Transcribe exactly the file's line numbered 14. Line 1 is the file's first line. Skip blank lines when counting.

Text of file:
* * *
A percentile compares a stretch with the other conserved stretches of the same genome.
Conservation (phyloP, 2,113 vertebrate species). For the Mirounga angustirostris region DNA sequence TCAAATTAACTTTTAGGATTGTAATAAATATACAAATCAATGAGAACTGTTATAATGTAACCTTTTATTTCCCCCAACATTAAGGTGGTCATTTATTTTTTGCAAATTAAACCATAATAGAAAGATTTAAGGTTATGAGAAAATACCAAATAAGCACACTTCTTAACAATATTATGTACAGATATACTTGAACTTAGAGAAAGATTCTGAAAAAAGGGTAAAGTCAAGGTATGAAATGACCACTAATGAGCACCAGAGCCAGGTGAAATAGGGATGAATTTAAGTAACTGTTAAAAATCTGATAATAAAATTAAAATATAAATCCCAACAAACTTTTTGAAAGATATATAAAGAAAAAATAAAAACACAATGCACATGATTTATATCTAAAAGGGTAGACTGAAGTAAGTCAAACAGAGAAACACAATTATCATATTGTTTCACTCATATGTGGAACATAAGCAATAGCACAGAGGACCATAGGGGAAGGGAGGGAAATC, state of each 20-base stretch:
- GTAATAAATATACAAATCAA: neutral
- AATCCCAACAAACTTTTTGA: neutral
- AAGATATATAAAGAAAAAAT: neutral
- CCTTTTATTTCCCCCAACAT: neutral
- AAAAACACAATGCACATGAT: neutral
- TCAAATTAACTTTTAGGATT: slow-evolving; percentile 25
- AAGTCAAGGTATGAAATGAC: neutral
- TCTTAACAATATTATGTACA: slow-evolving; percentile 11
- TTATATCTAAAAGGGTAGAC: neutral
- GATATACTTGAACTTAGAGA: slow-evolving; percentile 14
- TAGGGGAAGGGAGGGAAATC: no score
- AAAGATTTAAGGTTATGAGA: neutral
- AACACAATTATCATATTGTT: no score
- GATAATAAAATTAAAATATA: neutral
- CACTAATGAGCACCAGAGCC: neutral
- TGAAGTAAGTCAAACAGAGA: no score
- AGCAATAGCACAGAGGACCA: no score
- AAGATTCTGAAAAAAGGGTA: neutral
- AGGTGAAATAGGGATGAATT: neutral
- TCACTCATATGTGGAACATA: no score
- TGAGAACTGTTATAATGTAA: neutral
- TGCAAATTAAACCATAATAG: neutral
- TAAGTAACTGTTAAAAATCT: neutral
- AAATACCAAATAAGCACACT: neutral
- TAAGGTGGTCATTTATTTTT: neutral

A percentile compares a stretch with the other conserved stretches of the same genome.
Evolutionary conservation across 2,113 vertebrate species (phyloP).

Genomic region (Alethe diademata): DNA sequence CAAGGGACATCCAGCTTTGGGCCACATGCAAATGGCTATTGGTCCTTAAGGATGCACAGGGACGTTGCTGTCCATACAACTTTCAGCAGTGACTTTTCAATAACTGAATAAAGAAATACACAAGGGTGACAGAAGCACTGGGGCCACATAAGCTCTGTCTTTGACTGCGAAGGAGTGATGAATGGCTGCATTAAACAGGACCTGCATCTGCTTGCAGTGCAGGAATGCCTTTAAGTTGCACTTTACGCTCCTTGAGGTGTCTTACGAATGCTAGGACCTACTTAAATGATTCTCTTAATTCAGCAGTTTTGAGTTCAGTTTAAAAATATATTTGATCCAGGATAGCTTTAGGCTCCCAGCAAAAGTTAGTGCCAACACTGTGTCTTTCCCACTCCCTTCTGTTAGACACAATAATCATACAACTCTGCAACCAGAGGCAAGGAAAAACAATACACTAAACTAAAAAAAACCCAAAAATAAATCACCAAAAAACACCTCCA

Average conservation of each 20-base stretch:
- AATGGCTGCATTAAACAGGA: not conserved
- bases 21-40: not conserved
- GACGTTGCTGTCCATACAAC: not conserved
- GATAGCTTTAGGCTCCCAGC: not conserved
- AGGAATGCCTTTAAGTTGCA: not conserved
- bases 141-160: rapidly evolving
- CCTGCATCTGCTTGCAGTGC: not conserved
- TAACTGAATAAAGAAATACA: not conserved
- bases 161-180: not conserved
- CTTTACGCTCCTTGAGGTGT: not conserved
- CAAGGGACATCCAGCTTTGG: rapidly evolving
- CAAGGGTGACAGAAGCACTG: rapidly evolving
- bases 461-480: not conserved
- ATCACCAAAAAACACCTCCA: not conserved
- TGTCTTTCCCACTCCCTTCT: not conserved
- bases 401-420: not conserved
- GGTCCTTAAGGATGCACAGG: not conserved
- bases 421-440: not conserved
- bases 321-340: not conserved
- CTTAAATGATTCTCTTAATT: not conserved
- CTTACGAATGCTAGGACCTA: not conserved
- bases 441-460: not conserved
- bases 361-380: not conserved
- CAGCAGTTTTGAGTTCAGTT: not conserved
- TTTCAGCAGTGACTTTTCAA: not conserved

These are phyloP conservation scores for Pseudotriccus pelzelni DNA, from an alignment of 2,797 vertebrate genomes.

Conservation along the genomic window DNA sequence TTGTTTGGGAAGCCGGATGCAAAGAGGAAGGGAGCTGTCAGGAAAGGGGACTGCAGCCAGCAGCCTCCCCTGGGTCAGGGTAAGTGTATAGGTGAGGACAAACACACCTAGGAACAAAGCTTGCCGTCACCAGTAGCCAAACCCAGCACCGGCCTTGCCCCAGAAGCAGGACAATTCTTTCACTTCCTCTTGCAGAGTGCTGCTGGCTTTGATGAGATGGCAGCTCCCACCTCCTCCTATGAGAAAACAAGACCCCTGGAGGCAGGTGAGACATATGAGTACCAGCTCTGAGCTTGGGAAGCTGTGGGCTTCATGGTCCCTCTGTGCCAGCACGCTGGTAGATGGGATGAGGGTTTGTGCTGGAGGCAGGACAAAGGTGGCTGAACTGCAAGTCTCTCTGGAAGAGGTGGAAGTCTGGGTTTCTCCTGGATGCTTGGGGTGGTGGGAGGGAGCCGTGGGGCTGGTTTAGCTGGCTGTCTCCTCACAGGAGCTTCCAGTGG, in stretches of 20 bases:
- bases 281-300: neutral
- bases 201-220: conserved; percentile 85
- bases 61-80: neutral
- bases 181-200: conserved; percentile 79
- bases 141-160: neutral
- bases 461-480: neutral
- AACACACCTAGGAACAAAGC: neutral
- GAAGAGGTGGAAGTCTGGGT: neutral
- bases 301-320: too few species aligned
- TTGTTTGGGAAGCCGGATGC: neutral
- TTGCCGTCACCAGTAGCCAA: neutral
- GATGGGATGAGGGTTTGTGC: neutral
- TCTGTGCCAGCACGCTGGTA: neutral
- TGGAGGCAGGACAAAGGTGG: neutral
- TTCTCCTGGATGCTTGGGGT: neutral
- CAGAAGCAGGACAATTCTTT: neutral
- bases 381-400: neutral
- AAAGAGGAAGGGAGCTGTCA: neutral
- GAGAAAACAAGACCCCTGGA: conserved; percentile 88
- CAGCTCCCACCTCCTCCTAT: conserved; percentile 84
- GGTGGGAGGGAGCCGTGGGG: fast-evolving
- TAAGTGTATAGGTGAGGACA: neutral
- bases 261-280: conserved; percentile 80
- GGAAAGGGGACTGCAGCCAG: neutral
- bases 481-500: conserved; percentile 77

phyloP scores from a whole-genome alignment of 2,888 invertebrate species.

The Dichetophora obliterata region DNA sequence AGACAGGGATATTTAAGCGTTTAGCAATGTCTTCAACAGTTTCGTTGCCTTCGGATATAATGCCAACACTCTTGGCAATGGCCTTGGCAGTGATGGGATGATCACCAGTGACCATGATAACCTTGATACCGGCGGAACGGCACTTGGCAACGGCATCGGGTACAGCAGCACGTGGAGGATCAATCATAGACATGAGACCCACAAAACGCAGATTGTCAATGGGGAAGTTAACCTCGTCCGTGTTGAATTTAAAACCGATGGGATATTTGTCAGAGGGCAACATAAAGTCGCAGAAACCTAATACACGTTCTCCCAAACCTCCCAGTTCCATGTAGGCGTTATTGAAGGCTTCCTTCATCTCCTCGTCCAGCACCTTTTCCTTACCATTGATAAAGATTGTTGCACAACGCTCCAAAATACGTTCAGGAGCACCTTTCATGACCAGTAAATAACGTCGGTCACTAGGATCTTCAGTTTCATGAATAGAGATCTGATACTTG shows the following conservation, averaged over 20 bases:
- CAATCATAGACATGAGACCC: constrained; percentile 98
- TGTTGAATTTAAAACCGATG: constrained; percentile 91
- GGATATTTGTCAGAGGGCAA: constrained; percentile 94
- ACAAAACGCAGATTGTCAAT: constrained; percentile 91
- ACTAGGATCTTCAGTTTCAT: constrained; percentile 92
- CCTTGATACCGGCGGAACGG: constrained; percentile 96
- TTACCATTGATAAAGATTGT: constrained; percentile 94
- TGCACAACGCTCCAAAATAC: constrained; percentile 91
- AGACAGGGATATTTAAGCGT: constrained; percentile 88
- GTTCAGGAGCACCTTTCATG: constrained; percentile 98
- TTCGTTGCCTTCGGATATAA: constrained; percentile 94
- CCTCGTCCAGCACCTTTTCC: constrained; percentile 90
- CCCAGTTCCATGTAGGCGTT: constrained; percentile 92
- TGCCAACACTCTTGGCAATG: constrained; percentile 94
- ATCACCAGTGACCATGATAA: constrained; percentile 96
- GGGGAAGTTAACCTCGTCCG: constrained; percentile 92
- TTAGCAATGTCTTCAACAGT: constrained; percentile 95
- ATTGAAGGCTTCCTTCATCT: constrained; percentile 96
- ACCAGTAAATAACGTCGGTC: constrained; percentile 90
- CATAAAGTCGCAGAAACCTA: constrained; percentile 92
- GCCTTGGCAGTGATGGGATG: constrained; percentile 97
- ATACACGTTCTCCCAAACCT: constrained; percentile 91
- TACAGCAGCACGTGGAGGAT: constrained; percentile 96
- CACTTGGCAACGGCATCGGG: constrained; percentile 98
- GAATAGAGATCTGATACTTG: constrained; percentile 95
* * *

- AAAGATTTAAGGTTATGAGA: neutral